By Gerry Mulvaney, European Sales Manager, Landa Digital Printing
My wife has been nagging me to tidy up my study. You know the sort of thing, “You can’t expect the children to have to tidy it up when you die” and “Why do you want to keep those old things?” Of course she does not understand my attachment to some of the items which include my first mobile phone and pictures of my beloved Nottingham Forest Football Club, but she reserves most of her scorn for the boxes which my various Apple gadgets were packaged. “Why on earth do you want to keep boxes that you will never use again?”
The answer of course is because in my eyes they are beautiful examples of modern packaging. When I got my first iPhone 3G, I could not believe the gorgeous sleek black box in which it came. The embossed picture of the phone on top, accurate in size, stunningly printed, edged in silver and with the home button recessed, was a masterpiece. It reminded me of the jewel encrusted caskets in which Egyptian mummies were lovingly laid to rest.
My iPad box was another winner – beautifully printed and coated, well manufactured packaging, and a joy to handle. And finally, the black minimalist box for my iPhone 5, sensuously tactile and looking very cool. How could anyone, apart from my wife, want to throw these tributes to packaging designers away?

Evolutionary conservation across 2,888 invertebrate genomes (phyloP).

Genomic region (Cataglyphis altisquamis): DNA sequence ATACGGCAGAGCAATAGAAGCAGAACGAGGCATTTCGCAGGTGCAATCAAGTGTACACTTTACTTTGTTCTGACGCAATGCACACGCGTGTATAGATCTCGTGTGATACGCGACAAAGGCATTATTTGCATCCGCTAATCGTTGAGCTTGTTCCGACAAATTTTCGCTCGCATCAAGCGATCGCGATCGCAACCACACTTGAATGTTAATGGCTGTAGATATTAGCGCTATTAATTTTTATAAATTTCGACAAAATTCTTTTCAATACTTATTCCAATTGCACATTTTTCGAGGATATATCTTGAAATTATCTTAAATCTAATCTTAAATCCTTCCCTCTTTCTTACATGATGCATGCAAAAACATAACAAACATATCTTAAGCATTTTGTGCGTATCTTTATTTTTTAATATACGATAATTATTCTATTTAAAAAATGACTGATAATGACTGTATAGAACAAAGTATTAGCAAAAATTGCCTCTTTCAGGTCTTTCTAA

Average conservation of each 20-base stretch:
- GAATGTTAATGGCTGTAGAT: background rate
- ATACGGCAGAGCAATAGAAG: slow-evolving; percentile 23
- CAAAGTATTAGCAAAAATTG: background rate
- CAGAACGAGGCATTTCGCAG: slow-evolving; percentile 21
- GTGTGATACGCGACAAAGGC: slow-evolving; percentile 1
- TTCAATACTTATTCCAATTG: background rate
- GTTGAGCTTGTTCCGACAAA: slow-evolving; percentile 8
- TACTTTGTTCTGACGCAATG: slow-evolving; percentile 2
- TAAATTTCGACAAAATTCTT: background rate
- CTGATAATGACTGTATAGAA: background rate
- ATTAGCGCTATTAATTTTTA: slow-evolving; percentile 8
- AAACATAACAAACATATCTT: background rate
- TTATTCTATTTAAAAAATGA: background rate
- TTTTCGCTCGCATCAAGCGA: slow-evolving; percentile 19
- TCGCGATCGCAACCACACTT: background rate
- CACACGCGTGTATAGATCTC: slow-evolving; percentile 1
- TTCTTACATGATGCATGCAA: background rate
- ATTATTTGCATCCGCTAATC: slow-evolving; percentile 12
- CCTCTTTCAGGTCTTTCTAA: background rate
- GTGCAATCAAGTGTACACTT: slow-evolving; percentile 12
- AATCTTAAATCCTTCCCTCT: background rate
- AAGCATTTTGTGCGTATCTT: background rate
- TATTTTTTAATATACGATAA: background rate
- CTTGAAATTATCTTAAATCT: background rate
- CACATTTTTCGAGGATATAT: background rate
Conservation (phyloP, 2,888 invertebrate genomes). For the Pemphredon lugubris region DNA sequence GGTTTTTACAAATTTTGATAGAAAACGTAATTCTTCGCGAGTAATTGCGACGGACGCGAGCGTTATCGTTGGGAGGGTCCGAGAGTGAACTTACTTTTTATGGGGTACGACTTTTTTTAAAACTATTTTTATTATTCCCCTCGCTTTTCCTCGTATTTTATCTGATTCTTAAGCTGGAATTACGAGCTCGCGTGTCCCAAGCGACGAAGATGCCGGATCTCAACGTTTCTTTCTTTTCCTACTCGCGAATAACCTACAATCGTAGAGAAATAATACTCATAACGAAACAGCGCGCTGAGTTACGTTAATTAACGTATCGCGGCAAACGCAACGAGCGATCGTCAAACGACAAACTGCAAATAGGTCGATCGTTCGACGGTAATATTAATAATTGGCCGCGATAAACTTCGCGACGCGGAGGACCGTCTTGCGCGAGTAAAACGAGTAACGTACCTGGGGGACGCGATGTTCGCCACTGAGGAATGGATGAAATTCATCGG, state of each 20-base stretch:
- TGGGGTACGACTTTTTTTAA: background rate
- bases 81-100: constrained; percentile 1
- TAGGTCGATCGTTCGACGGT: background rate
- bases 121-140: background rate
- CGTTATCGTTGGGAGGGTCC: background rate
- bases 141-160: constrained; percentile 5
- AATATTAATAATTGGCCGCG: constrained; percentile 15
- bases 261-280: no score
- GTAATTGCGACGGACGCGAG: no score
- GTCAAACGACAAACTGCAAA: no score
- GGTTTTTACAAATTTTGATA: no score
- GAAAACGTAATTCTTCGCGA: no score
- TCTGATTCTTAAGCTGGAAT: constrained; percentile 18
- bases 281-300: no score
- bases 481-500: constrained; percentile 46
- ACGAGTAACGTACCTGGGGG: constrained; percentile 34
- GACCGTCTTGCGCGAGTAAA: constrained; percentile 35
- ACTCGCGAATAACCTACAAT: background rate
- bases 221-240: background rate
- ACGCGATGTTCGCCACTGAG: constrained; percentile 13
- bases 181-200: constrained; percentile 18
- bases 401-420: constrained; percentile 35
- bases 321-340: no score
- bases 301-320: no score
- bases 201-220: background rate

A lot of brands are now following Apple’s example and looking for new and exciting ways to package their products, which brings me to a picture of a thumb nail adorned with… a Nanographic print!
One Small Printed Nail, One Giant Leap for the Industry
I was chatting to the scientists in Landa’s Nanography Lab recently about their work on substrates. They have been busy looking at all the main substrates that those companies in our Preferred Customer Programme are currently using and testing their compatibility with Landa NanoInk® technology. They were really keen to stress the very wide range of substrates tested, and not only those used by our customers. Using test rigs which enable inks and ink heads to be tested before they are taken through to the pre-production Landa S10 models that are currently being assembled in Rehovot, they can – and do – experiment with all sorts of media.
I saw examples of printing with NanoInk® colourants on metal and wood, in addition to the usual plastics and paper. It was when I pressed one of the engineers for the most unusual substrate, that he printed the Landa logo on… a finger nail. His point was well made!
The Nanography® process prints on anything! Case in point – Landa Nanographic nails!
We are certainly going to be surprised by the vision of packaging designers once they get their hands on Nanographic Printing® technology. We are going to see some very unusual substrates being turned into amazing packaging, although probably not fingernails or other body parts!
Nanography® is going to give imaginative designers freedom to experiment and I am dying to see the finished results. One thing is certain, my wife will still be complaining about my hoarding of beautiful packaging for a long time to come.